The Route 66 Chamber of Commerce is presently working on presentations and materials for Media (TV-Movie-Print & Internet) use, including Press Releases, Project Reports, PSA's, B-Roll Video, Location assistance,Logos and much more.
If your media organization is interested in publishing or broadcasting any details about Route 66 (or about the new Route 66 Chamber of Commerce), please contact us at: 417-385-6966 or e-mail us at email@example.com, and we will be happy to assist you.
Additional special postings will be placed on this page soon. Thanks.
Back in 2006, Route 66 enthusiast Ron Hart began to observe that there were a lot of Route 66-Specific organizations, associations, clubs, groups etc. that also promoted the Mother Road and have websites with many interesting articles and photographs. These have become great places to research the Route and plan trips by those who are already somewhat familiar with Route 66, and perhaps have already driven on all, or part of it. But something was missing.
Ron first formed his own site, Visit 66.com, to promote the local region of southwest Missouri and all of Kansas. He also opened a Route 66 Visitors Center in Carterville, MO. which was operated for a year until gas prises went up and the economy went down, causing him and his wife to reluctantly close the business. They did, however, learn a lot from the many folks who had stopped-in for a visit, and realized that there are still millions of Americans who have little (or no) knowledge of Route 66, and have never considered the Route as a “vacation destination” (aka Heritage Tourism). Why,...because no one was actually “marketing” this concept to them. Without any idea of what Route 66 is all about, many told Ron that no one had suggested that they go online and learn more about it.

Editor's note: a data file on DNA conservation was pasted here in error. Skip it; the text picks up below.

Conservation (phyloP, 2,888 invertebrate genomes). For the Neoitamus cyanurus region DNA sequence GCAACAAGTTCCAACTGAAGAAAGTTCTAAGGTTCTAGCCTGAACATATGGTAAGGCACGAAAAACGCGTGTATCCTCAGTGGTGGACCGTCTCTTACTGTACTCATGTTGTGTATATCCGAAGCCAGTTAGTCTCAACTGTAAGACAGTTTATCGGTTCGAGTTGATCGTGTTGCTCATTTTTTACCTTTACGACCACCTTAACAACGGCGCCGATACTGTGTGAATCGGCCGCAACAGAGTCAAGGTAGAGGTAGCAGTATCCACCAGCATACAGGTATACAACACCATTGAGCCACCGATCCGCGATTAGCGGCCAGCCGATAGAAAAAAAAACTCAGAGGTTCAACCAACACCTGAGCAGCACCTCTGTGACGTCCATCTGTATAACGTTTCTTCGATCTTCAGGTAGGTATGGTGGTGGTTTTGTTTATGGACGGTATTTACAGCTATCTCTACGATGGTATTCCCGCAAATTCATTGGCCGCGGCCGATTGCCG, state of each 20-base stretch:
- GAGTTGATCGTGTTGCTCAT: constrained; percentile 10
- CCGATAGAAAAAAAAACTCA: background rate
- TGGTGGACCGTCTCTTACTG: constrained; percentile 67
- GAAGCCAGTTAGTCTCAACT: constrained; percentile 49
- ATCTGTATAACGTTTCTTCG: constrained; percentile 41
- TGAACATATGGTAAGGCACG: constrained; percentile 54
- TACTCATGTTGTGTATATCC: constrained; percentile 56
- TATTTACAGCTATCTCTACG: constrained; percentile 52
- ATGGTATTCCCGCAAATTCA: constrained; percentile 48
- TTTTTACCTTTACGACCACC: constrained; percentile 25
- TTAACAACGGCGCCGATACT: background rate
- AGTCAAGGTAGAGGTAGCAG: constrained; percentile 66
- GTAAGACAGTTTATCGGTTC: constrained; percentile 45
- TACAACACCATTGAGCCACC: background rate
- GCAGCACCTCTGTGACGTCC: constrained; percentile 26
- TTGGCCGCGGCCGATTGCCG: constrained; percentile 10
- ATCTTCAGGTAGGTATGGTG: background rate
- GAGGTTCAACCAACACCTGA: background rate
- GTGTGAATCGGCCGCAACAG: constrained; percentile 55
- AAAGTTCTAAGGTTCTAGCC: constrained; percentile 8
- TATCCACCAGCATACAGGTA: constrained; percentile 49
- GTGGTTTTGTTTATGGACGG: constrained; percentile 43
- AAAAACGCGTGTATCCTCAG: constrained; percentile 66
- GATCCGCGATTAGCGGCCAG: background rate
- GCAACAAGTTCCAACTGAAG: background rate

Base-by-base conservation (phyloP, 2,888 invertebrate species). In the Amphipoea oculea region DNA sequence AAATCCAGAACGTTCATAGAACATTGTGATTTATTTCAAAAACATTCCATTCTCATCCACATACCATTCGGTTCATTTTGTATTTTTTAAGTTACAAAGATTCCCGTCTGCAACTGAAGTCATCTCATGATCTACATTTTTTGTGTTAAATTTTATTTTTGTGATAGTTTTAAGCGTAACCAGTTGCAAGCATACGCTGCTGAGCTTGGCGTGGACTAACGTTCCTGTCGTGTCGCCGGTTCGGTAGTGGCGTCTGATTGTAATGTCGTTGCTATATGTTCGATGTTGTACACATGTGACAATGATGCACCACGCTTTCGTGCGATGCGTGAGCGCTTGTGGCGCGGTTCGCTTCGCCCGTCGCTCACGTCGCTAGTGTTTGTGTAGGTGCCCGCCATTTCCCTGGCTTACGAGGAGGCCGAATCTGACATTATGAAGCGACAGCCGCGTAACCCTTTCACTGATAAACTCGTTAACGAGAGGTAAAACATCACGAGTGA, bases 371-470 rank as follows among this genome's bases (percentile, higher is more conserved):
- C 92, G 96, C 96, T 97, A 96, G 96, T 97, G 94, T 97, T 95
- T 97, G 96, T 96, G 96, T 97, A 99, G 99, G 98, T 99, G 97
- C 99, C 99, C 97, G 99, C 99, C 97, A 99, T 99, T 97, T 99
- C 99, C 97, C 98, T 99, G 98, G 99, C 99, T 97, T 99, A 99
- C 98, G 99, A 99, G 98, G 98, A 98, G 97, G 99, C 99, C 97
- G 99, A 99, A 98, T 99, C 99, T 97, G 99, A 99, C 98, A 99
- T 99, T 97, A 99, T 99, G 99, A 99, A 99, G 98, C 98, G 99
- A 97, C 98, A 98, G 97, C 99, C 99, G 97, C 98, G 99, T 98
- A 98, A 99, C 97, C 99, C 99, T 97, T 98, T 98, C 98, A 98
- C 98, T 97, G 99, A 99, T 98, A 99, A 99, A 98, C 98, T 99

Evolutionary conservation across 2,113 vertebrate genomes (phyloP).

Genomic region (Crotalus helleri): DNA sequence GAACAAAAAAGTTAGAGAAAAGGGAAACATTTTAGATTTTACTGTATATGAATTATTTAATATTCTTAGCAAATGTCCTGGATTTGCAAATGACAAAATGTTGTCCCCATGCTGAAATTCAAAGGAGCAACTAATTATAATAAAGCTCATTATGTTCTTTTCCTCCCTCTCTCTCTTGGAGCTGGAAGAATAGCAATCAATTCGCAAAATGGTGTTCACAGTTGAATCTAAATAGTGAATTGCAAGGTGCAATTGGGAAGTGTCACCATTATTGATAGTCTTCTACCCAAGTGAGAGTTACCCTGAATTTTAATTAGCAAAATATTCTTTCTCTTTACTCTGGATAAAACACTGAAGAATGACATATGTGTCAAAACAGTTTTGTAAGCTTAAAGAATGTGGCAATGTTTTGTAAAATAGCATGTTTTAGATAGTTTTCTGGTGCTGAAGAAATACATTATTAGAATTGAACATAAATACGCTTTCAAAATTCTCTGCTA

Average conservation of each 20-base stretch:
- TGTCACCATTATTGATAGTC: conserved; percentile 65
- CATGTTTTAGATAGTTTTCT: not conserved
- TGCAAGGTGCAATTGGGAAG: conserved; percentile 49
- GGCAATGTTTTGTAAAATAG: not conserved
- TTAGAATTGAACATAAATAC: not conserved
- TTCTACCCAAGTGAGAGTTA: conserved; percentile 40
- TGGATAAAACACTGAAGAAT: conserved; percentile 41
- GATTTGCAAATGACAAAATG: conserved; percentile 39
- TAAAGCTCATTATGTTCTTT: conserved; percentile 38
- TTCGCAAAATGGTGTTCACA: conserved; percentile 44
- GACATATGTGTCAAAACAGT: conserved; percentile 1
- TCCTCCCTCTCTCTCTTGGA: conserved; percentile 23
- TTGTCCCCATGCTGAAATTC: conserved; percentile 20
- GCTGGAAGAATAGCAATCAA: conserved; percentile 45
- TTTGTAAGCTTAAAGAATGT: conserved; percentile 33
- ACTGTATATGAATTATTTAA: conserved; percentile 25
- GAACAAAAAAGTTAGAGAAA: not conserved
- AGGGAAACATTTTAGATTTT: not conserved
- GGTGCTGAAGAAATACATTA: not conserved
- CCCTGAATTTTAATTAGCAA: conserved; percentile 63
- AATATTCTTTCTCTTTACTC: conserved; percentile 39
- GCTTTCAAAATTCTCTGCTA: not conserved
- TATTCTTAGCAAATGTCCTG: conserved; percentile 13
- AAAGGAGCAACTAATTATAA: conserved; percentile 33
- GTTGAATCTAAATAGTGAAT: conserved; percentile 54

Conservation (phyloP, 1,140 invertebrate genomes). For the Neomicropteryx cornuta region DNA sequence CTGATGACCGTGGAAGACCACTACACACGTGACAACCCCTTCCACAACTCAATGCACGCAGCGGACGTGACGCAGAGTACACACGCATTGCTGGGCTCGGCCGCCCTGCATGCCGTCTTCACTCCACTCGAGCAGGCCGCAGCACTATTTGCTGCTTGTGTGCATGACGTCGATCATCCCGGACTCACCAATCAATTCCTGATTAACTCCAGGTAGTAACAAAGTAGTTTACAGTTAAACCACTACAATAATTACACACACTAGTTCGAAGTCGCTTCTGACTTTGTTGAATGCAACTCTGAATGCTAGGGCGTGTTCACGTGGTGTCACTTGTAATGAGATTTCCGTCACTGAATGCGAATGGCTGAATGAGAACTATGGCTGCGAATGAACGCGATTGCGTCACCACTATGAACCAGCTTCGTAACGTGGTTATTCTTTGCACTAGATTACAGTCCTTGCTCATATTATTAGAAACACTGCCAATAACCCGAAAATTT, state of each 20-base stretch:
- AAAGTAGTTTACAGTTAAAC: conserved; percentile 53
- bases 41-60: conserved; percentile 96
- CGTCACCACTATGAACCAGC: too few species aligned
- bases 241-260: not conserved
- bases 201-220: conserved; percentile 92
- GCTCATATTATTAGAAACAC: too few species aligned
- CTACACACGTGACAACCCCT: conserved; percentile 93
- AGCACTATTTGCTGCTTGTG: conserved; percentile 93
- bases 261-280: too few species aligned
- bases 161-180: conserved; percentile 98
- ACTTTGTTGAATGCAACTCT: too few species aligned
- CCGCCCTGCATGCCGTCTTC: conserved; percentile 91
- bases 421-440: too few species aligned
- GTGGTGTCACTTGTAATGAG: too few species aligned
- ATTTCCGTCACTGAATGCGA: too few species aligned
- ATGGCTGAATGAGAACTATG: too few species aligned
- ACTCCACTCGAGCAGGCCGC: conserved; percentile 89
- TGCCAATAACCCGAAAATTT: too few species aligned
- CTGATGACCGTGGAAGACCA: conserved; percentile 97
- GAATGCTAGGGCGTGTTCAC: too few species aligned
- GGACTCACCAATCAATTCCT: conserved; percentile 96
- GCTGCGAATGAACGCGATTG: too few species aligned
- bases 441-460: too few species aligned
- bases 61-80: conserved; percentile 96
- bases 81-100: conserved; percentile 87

Considering the current state of the economy, and diminished interest in traveling to expensive vacation destinations, Ron was convinced that now was the time to begin spreading the word about the excitement and adventure that a family could enjoy if they were to take a trip along Route 66, and he’s sure Route businesses (and their suppliers) would appreciate increased business as well.